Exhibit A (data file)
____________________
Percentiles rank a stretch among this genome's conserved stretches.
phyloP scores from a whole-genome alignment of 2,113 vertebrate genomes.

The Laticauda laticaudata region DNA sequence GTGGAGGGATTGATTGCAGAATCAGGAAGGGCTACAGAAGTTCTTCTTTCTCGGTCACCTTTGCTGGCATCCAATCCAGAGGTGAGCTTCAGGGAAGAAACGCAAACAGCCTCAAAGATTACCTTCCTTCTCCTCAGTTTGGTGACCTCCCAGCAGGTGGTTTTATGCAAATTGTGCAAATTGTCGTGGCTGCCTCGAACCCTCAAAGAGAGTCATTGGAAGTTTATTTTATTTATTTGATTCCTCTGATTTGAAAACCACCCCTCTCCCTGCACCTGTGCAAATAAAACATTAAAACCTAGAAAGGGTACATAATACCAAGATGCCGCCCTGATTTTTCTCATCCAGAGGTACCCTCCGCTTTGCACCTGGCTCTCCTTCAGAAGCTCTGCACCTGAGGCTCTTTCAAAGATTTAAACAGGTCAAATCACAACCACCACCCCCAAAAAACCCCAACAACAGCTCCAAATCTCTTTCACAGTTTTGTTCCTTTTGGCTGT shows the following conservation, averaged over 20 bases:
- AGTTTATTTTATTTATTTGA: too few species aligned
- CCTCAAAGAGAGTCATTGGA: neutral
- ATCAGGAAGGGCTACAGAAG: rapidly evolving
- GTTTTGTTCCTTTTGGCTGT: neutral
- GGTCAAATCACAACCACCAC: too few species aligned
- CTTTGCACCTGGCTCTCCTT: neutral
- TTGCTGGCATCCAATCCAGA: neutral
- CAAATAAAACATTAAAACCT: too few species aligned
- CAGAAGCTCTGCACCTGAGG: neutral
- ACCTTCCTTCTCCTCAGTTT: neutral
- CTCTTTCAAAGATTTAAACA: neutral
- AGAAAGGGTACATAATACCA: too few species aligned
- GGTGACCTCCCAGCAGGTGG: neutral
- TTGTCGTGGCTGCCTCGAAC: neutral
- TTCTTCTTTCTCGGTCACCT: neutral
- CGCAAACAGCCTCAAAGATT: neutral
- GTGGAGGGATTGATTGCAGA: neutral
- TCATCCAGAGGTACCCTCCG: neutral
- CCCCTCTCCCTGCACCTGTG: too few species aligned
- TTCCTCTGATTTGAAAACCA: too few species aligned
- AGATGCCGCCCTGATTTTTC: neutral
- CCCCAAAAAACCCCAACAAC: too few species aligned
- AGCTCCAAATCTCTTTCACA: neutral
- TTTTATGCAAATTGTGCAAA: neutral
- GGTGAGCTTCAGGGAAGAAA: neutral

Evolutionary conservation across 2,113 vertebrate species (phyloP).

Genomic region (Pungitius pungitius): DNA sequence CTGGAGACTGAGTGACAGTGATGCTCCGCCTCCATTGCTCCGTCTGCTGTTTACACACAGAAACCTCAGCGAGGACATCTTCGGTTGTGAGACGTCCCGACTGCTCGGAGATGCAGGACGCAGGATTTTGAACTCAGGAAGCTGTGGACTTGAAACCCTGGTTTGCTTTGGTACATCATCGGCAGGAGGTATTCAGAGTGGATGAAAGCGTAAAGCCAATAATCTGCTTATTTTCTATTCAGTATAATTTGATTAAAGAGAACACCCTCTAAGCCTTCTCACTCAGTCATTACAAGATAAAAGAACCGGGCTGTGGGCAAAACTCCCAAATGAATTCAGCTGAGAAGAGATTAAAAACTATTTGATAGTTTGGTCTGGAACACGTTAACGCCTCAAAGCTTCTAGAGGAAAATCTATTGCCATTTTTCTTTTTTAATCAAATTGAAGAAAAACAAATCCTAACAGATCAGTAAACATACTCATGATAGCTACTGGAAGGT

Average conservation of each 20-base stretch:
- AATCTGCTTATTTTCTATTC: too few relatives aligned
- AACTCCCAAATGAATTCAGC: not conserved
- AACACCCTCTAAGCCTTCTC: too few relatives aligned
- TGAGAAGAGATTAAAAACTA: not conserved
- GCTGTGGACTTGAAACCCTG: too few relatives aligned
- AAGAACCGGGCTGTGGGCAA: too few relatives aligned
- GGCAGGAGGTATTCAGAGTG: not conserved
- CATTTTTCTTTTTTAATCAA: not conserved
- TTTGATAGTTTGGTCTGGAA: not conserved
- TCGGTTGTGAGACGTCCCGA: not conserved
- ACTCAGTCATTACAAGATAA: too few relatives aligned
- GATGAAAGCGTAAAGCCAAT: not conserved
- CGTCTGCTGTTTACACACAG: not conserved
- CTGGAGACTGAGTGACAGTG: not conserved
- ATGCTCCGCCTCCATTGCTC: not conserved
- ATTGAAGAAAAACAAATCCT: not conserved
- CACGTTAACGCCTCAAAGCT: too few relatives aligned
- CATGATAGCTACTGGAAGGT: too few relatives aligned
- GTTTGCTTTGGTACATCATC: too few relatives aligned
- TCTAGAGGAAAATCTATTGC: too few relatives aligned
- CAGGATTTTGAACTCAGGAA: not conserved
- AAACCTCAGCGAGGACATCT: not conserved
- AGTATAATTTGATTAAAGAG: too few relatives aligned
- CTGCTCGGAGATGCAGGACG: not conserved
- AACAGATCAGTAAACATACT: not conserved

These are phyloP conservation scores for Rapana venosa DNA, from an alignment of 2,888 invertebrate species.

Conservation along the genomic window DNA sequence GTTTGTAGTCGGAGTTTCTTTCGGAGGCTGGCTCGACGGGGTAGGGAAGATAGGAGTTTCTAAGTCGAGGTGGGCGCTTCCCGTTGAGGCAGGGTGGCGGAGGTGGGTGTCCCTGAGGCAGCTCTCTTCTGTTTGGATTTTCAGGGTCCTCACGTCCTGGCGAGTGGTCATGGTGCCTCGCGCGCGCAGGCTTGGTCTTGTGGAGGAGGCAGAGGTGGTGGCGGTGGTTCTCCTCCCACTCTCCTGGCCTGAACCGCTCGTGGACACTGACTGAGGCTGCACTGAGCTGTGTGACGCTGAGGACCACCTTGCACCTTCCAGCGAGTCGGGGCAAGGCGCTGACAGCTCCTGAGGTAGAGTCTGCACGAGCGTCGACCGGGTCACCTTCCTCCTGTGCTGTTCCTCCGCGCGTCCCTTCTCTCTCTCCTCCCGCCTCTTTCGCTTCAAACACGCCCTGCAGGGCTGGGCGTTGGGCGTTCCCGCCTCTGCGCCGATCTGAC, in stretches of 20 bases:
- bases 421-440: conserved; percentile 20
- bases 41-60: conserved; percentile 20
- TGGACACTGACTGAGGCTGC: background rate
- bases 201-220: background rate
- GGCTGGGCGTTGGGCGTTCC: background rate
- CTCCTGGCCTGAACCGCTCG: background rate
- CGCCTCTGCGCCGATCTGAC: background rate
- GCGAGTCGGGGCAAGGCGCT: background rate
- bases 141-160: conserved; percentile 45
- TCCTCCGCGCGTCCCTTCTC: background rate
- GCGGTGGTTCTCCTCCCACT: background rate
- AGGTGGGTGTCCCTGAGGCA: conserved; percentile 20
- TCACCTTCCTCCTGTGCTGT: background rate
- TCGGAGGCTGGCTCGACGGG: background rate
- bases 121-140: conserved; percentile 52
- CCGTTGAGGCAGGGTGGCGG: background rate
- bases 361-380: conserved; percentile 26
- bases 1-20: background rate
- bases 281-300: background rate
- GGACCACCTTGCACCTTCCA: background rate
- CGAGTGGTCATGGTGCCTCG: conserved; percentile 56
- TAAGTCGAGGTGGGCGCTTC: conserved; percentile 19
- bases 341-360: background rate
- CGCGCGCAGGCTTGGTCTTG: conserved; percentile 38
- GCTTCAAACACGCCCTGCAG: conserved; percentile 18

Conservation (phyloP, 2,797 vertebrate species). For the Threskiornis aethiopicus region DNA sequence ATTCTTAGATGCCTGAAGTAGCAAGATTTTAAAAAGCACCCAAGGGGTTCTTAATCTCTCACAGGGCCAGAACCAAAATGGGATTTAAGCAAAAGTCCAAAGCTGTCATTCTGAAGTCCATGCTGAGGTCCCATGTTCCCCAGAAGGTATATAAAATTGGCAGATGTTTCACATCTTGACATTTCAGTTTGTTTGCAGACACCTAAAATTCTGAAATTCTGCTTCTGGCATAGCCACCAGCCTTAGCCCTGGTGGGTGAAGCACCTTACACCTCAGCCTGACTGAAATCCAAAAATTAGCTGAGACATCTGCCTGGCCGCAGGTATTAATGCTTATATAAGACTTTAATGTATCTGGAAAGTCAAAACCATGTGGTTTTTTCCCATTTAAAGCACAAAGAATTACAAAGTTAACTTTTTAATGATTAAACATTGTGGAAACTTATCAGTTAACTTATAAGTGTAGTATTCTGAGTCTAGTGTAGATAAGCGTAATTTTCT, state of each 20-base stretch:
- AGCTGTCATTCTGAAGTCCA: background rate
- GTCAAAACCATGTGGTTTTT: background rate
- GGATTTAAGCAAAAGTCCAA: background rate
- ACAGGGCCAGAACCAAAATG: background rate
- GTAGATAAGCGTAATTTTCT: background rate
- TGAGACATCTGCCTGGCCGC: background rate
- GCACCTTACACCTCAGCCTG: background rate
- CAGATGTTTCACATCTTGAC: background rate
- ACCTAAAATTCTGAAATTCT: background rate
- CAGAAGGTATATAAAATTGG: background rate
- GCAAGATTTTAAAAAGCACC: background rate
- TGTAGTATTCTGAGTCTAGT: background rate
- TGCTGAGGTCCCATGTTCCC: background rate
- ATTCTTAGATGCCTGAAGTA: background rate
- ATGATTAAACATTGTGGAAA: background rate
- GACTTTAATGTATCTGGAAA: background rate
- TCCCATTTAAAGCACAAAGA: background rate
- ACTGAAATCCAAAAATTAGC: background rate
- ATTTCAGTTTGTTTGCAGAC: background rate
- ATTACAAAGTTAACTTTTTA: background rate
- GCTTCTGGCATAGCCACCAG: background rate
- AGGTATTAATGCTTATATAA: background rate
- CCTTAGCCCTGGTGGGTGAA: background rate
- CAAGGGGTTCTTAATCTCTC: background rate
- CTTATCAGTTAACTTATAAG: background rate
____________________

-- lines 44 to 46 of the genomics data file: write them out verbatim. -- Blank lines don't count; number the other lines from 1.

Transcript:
- CGTCTGCTGTTTACACACAG: not conserved
- CTGGAGACTGAGTGACAGTG: not conserved
- ATGCTCCGCCTCCATTGCTC: not conserved